Travel Smarts


August 14, 2005


The hotel upgrade race continues. Hilton recently announced that it was adding new amenities. As of July 15, 250,000 rooms in Hilton properties in the United States had new, easy-to-set alarm clocks, with large screens and cables for connecting to iPods or computers. All but a few hotels offer high-speed Internet access, either wired or wireless.

Other upgrades vary by the brand. Hilton Hotels and Resorts will feature toiletries from Crabtree & Evelyn, and new metal accessories, like tissue-box covers, soap dishes and ice buckets. Nineteen-inch televisions will be replaced by 27-inch versions, and armoires are being taken out, leaving more space.

Guests at Doubletree and Homewood Suites can expect renovated bathrooms, with curved shower rods and granite countertops. Embassy Suites are getting larger, fluffier towels, and Hilton Garden Inns will have Herman Miller desk chairs and high-definition televisions. Matt Hart, the company's president and chief operating officer, said that the upgrades are partly a response to more demanding guests.

It all started with the battle of the beds. In the wake of upscale bedding programs at Westin and Sheraton, Hilton Hotels is bringing out plush-top Serta mattresses with extra coil support, plus 250-thread-count linens. The company's other brands are also improving their mattresses and linens and adding pillows.

Hilton isn't the only chain looking past beds. Marriott announced a plan to install 50,000 32-inch high-definition televisions in its hotels in the next four years. Hyatt will have in-room XM satellite radio service this fall.


100,000 gannets take up residence on a tiny piece of Quebec

The seasonal inhabitants of Ile Bonaventure, Quebec, are noisy. And smelly. And they come to the island by the thousands, with their offspring and their strange customs.

They are gannets -- downy, cream-colored seabirds. Each year from April to October, 100,000 of them take up residence on tiny Ile Bonaventure, in eastern Quebec's Gaspe region. They form the largest gannet colony in North America and the second-largest in the world (the other is in Scotland).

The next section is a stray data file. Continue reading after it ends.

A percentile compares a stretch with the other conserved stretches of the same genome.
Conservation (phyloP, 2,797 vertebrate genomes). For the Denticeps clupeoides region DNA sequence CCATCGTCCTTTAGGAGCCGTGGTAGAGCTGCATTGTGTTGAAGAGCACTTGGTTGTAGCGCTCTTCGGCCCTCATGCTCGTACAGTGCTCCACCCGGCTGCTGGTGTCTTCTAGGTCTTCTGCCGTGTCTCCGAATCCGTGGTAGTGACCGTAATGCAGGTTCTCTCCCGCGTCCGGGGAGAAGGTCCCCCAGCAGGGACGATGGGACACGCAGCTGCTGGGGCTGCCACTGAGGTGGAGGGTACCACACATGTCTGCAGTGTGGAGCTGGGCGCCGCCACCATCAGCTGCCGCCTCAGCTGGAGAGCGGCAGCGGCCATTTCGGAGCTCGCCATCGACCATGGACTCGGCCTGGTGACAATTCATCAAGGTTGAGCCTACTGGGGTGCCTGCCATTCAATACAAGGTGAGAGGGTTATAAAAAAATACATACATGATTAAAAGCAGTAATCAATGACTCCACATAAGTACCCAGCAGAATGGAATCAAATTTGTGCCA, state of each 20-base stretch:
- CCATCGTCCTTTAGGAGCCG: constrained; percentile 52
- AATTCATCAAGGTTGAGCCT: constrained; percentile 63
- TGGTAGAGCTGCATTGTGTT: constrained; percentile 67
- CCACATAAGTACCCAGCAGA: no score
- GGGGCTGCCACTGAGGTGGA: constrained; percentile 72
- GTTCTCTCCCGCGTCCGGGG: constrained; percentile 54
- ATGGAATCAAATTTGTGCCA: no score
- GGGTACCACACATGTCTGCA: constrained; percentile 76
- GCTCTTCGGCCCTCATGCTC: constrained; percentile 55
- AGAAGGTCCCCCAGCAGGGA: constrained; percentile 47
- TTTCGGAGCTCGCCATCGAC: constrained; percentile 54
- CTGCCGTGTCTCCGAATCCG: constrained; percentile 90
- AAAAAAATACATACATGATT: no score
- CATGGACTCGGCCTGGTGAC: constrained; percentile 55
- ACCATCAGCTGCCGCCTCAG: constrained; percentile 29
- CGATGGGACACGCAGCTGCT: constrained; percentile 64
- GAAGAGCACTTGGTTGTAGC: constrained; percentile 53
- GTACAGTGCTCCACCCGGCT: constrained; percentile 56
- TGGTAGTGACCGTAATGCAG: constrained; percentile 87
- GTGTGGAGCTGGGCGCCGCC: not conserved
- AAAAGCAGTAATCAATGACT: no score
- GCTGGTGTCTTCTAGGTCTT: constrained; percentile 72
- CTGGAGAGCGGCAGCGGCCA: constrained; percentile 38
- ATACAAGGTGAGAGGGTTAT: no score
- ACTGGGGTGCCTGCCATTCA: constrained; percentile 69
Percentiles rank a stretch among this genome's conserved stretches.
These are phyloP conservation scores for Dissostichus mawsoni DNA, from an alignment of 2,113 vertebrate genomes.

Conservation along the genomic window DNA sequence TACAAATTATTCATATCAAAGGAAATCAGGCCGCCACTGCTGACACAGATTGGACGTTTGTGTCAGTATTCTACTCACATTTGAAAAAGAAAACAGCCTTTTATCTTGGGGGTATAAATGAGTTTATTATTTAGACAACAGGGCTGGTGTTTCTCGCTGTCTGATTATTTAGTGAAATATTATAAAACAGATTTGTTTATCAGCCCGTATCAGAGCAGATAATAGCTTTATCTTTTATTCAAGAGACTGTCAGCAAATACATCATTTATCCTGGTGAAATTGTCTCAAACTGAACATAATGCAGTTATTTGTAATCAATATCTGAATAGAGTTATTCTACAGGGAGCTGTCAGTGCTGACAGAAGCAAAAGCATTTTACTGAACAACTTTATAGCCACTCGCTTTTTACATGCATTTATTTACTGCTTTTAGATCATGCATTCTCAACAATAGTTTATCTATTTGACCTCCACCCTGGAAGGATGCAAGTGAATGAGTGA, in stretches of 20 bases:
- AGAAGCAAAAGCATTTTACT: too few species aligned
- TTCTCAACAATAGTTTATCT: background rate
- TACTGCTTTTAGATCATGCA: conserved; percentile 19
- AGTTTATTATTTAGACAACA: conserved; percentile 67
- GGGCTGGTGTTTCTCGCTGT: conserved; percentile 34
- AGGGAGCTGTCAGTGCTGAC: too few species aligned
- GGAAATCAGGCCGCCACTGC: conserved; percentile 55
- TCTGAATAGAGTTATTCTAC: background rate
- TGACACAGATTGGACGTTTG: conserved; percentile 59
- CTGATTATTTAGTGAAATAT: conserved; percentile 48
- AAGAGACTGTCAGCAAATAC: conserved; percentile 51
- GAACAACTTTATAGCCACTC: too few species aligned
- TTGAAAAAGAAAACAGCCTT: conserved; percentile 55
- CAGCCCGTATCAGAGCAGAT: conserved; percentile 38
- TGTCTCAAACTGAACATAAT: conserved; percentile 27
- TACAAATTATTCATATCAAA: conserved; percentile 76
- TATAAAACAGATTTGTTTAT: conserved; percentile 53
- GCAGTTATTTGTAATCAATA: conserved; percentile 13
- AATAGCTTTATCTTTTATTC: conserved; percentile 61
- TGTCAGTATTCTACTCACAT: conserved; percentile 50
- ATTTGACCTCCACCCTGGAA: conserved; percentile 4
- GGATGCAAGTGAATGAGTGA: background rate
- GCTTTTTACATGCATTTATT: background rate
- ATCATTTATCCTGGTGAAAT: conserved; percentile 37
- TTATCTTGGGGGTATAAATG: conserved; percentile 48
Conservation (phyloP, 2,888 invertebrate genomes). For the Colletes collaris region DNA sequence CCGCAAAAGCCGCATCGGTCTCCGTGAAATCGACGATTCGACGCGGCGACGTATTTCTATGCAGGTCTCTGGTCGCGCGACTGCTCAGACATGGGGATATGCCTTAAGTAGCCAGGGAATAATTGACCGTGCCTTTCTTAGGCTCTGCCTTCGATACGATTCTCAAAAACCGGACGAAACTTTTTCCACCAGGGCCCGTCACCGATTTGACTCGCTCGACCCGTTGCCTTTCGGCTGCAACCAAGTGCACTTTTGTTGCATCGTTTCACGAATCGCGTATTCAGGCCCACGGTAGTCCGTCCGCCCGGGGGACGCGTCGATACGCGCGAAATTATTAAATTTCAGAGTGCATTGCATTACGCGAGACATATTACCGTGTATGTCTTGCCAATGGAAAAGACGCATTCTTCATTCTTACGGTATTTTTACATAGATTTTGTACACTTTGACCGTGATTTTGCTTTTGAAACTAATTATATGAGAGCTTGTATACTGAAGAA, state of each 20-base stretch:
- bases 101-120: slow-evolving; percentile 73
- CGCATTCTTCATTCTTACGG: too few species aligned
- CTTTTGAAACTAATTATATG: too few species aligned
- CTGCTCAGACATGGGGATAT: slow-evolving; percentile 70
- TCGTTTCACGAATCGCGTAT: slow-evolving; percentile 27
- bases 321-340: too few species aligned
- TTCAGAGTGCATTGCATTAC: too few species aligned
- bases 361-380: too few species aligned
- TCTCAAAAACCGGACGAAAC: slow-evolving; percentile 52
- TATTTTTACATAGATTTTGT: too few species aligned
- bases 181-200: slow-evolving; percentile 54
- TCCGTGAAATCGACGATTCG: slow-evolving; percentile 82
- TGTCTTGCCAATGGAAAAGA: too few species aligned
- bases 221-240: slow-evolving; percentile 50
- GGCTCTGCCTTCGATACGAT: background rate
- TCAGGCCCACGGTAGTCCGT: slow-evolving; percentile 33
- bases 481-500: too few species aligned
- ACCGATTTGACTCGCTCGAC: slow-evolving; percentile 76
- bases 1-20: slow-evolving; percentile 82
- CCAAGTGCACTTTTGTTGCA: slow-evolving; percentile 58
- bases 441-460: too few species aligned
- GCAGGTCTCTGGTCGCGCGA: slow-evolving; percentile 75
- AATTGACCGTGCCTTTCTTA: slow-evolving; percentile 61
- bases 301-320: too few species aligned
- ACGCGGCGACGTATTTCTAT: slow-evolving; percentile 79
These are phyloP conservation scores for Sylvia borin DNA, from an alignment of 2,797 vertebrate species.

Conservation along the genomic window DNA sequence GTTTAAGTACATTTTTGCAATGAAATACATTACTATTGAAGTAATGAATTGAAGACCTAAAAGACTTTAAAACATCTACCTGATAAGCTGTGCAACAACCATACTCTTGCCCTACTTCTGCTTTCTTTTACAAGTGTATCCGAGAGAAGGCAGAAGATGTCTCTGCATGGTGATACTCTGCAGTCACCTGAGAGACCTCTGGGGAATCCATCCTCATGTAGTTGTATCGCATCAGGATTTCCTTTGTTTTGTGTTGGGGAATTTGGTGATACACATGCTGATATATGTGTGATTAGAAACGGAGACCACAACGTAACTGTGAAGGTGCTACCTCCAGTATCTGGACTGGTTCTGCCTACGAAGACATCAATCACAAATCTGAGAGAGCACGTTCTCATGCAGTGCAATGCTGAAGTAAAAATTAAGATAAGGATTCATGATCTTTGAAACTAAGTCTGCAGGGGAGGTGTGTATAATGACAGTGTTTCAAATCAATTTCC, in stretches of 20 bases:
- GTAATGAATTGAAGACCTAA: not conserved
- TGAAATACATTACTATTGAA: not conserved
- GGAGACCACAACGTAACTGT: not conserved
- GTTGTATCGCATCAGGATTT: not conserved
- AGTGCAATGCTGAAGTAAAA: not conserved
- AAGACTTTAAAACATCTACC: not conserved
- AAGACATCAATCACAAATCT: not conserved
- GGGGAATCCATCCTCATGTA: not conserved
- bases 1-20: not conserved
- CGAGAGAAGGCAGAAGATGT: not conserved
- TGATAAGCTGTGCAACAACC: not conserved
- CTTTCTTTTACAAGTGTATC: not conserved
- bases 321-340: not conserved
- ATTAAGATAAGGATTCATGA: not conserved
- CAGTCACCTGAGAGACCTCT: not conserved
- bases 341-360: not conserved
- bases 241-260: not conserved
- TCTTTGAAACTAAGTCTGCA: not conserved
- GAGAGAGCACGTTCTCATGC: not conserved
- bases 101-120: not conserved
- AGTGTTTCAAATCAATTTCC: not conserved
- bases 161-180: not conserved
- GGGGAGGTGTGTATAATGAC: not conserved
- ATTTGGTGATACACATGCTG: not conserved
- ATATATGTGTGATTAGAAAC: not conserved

A one-hour boat ride takes you from the nearest town, Perce, past Bonaventure's cliffs and beaches -- which are literally white with birds -- to a dock. From here, choose any of four trails through woods and meadows to the bird colony. The easiest trail, called the Colony, is 1.7 miles.

You'll pass fields of wildflowers like purple fireweed and goldenrod. Seals cavort just offshore from the rocky beaches. But the most amazing sight is the birds' nesting area. Long before you see them, you'll hear the cacophony of their cawing and squawking. Often two birds will clack their beaks together in a sign of affection.

The cruise from Perce offers other memorable sights as well, passing by a Canadian landmark -- Rocher Perce, which means "pierced rock." This arched cliff rises 290 feet from the sea, an outcropping with a hole bored through.

Getting to Perce is a long trip for most visitors. The nearest major city, Quebec City, is 485 miles away. But the journey itself offers unique opportunities for sightseeing, like a stop in Tadoussac for a whale-watching tours of the St. Lawrence River.

For more information, contact the Perce Tourism Bureau: 418-782-5448;

Pennsylvania has a splashy deal

For a late summer visit to Dorney Park and Wild Water Kingdom in the Lehigh Valley of eastern Pennsylvania, there are 30 hotels in the area that offer Dorney Deals through Sept. 6. Most packages combine accommodations, discounted park tickets and breakfast; taxes of 9.5 percent are extra. A few properties include free all-day tickets as part of the package.

Details: 800-747-0561;

Gas for the trip back

Guests who book the Free Ride Home package at one of more than a dozen participating Stowe, Vt., properties until Aug. 31 will receive a $50 Mobil gas card when they leave. The card must be used at Maplefields, a local store and gas station. A three-night minimum stay is required.

For more information: 800-247-8693;

-- From wire reports

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